Baker Mayfield

Extra Points: Keim, Cardinals, Breeland, Colts, Beal, Giants, Mayfield, Browns

Steve Keim became the rare GM to be suspended when the team announced his punishment for his “severe DUI” arrest from earlier this month. Speaking to the media, team president Michael Bidwill shined a light on how the team will proceed with out Keim, who is banned for the next five weeks and not allowed to have any contact with the team. Although the suspension was announced as five weeks, along with a $200k fine, “Bidwill made it clear that Keim won’t return that soon unless he meets other requirements, including counseling” according to Kent Somers of the Arizona Republic.

Bidwill was highly critical of Keim’s actions, saying flatly “there is no excuse to drink and drive.” Despite his harsh words, Bidwill indicated the team is still Keim’s to run when he returns and that they will be operating under his vision during his absence. While he conceded that training camp is “obviously not a great time to not have your general manager”, Bidwill insisted there won’t be any “drop-off here with his absence.” He said the team’s recent signing of safety Tre Boston, along with their other recent moves, were all made with the belief that they’re what Keim would’ve wanted.

Here’s more from around the league:

  • Free agent cornerback Bashaud Breeland visited the Colts recently, but the team is unlikely to sign him according to Stephen Holder of the Indianapolis Star (Twitter link). Holder says there’s “no indication that Bashaud Breeland will land in Indianapolis” and that his “sense is they’ll stand pat with the group of corners they have”, adding he’d be “surprised” if the team ends up bringing in Breeland.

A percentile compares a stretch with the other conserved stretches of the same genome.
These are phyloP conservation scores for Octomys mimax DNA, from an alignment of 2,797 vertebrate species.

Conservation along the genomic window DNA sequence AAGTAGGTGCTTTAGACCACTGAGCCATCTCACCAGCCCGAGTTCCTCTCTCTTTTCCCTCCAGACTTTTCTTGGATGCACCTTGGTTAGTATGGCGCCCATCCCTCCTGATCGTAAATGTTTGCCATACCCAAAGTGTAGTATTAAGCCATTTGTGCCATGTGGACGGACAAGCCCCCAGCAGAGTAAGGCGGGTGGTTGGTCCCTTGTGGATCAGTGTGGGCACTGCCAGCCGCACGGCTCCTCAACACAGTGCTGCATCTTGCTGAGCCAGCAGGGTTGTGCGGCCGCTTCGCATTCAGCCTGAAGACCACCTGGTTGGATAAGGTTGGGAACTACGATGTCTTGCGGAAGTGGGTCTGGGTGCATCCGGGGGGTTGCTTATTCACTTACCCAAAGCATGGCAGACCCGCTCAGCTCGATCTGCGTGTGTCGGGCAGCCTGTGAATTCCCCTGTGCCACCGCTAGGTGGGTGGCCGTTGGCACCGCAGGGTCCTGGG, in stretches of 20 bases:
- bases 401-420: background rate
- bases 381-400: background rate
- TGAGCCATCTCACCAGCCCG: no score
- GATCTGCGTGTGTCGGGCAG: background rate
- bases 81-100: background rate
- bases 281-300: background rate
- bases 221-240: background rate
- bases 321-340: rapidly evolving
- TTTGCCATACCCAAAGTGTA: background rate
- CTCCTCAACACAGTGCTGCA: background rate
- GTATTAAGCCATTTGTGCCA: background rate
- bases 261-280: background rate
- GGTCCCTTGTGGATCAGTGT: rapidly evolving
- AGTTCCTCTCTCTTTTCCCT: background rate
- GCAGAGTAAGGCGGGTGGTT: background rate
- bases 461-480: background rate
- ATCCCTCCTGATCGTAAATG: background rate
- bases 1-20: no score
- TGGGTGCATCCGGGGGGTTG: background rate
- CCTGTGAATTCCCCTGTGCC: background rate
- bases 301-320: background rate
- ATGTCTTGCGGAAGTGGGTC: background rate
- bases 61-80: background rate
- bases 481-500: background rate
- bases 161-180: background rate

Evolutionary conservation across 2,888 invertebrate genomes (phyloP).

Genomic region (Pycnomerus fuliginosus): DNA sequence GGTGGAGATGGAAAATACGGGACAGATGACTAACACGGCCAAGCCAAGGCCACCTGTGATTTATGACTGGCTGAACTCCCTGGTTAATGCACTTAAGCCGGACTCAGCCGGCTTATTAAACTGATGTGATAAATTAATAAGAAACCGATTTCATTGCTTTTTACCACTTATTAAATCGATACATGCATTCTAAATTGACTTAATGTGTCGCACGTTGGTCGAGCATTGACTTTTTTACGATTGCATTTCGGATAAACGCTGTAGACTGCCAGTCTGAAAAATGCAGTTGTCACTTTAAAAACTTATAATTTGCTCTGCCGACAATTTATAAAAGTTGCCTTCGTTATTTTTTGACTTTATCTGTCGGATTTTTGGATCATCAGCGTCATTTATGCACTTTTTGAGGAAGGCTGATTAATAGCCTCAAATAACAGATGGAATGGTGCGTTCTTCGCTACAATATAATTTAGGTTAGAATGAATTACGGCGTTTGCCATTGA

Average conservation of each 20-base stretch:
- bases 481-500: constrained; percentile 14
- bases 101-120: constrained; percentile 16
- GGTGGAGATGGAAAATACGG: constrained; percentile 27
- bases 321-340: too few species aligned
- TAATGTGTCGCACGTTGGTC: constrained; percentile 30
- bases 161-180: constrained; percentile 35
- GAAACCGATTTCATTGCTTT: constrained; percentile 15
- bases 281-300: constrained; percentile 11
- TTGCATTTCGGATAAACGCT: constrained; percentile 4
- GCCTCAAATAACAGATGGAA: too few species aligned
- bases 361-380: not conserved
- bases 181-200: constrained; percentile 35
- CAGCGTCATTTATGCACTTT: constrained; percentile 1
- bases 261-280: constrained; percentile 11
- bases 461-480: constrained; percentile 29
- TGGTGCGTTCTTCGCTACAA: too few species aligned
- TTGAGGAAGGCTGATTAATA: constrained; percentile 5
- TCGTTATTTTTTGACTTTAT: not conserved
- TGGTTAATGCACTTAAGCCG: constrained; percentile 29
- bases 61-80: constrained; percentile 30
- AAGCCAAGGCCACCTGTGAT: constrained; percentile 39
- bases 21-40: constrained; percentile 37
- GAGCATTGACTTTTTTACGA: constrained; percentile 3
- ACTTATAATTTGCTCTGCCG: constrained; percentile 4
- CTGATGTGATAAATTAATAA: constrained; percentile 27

• Injured rookie cornerback Sam Beal will not be able to return this season notes Ryan Dunleavy of NJ.com. If the Giants had wanted to have Beal eligible for one of their IR/return slots, they would’ve needed to wait until their roster was down to 53-men to place him on inured reserve. The third round supplemental draft pick will redshirt his rookie year and look to return strong in 2019.
  • Browns coach Hue Jackson acknowledged that number one overall pick Baker Mayfield has “exceeded expectations” so far in camp, according to Mary Kay Cabot of Cleveland.com. Kay Cabot notes that Mayfield “has yet to throw a pick in camp.” Jackson has insisted all along that Tyrod Taylor will be his starter, but it sounds like Mayfield could be pushing for the job sooner rather than later.

Browns Sign Baker Mayfield

The Browns have signed quarterback and No. 1 overall selection Baker Mayfield, the club announced today.

According to Over the Cap, Mayfield’s four-year deal should be worth roughly $32.683MM in total, and will also give Cleveland a fifth-year option season in 2022. Mayfield will collect a ~$21.849MM signing bonus, and count for approximately $5.942MM on the Browns’ 2018 salary cap.

Mayfield had been one of only six 2018 draft picks without a contract in place, and offset language was reportedly holding up the deal. Players with offset language in their contracts who are cut before the end of their rookie deals have their remaining guaranteed money reduced by what they earn elsewhere. Mayfield’s pact does indeed contain offset language, tweets Mary Kay Cabot of Cleveland.com.

Even after using the first overall pick on Mayfield, the Browns have been adamant that veteran Tyrod Taylor — whom Cleveland acquired from Buffalo for the cost of the 65th overall selection — will be the club’s Week 1 starter. Still, the Browns, who face a difficult opening schedule, could conceivably insert Mayfield under center later in the season.

Cleveland still has one more draft pick to sign in cornerback Denzel Ward, the fourth overall pick in April’s draft.

Photo courtesy of USA Today Sports Images.

Only Seven Unsigned NFL Draft Picks Remain

The overwhelming majority of this year’s NFL draft picks have signed their rookies deals. As training camp gets started, only the following seven players are without contracts: